In our instruction we often refer to the level of learning/training of people we train as Consciously Incompetent, they know they don’t know and come to us to learn. Most have been to ranges or have seen others shooting and observing the Unconsciously Incompetent in those venues often prompts them to take training. As a student of shooting and armed self-defense I seem to live in a constant state of Conscious Incompetence but striving for progress always keeps me moving forward to learn something I don’t know.
Where are you on the scale with your shooting?
Unfortunately those we see at the range who are not taking classes suffer from the Dunning Kruger effect.
“The Dunning–Kruger effect is a cognitive bias manifesting in two principal ways: unskilled individuals tend to suffer from illusory superiority, mistakenly rating their ability much higher than is accurate, while highly skilled individuals tend to rate their ability lower than is accurate. In unskilled individuals, this bias is attributed to their meta-cognitive inability to recognize their ineptitude. Skilled individuals tend to underestimate their relative competence, erroneously assuming that tasks that are easy for them are also easy for others.”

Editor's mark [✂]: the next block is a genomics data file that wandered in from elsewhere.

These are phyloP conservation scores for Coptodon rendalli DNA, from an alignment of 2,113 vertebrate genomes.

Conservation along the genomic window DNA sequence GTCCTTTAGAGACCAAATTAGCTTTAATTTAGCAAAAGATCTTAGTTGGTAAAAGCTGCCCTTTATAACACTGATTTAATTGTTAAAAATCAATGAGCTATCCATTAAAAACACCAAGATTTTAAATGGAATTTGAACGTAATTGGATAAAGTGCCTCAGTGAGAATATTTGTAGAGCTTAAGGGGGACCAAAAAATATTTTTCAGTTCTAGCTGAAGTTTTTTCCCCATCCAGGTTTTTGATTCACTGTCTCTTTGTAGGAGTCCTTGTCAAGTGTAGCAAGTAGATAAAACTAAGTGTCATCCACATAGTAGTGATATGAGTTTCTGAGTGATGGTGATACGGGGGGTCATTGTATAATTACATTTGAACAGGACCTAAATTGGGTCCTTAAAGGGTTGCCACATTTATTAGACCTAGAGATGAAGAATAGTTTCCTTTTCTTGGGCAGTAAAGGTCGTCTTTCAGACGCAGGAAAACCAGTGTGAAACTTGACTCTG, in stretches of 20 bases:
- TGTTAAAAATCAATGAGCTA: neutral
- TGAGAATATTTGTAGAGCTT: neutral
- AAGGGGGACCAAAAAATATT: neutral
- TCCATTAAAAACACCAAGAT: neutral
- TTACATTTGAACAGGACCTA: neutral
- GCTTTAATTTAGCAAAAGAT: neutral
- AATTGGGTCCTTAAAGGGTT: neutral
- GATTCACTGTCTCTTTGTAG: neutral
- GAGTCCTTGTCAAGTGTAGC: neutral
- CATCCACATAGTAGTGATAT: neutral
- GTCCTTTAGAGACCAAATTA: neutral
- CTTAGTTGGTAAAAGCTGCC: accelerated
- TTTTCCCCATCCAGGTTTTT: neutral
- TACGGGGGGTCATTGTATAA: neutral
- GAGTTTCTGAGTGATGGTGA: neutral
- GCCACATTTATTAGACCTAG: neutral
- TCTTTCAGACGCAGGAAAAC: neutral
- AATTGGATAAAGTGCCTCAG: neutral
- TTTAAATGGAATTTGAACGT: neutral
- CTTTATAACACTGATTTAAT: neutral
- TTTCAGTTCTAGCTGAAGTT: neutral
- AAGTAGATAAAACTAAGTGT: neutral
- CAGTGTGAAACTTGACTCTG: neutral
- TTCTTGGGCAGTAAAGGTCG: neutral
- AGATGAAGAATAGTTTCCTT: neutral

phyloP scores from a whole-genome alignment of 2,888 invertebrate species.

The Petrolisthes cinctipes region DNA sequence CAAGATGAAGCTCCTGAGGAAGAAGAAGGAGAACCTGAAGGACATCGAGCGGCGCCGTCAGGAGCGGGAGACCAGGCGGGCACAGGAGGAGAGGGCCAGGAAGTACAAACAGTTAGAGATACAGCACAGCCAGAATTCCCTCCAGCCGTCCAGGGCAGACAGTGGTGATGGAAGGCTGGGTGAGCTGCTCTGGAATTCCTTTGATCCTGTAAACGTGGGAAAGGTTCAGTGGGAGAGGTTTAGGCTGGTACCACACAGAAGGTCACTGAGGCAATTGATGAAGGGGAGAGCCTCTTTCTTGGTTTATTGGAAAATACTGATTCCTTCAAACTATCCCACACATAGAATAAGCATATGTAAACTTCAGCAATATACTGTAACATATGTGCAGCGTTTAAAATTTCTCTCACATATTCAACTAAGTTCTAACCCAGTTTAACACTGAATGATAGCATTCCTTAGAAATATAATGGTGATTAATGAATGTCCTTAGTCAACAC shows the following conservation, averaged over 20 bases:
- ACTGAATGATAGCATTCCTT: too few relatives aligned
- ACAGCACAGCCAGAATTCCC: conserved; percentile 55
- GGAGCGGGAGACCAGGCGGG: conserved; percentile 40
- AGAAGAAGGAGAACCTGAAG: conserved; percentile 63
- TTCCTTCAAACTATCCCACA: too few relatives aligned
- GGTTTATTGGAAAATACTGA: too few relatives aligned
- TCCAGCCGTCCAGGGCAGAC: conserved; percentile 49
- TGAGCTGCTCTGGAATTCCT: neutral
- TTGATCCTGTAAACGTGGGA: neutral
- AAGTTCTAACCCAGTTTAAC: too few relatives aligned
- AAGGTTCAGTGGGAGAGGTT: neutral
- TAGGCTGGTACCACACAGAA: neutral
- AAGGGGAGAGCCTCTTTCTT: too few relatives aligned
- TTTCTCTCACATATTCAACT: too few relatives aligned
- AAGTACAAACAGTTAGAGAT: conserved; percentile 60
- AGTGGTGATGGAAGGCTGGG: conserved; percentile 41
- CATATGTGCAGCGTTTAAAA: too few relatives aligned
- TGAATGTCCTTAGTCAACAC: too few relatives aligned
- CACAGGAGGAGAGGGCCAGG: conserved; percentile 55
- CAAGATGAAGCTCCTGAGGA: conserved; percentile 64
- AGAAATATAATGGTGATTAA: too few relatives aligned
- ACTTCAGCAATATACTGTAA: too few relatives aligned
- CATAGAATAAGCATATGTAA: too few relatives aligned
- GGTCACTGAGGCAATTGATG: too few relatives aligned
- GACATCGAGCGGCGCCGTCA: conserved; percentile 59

Dunning had read an article about a bank robber who scrubbed his face with lemon juice BELIEVING it would make him invisible to surveillance cameras.
“When psychologist David Dunning read about Wheeler’s story, he was intrigued by one facet: Wheeler was so confident in his abilities, despite his stupidity. Could other people have similar blind spots about their incompetence? Dunning and his colleague Justin Kruger conducted some experiments: they tested their students on humour, grammar and logic, then asked them to estimate how well they had done. The pair found that, like Wheeler, the poorest of performers were also the worst at judging their own abilities accurately.
This became known as the Dunning-Kruger effect: in short, incompetence shields our self-knowledge of incompetence. Or more bluntly, the stupidest person in the room doesn’t feel that stupid, because their ignorance also dampens their awareness.” – Stupidity for Dummies
Often in firearms training we observe unconscious incompetence and when you talk with these people you realize they seem to actively practice the Dunning-Kruger effect, and most likely live their lives oblivious in many areas yet believe they are on top of their game.
Do you know what you don’t know? Are you actively seeking training to learn what you don’t know? Or are you of the belief that you are a great shooter even though it is never tested? If you come into a situation such as crossing the path of the Methed-out Samoan will you perform at the level needed to survive this monster or will you perform at the level you falsely believe you have?
Failing to train IS training to fail.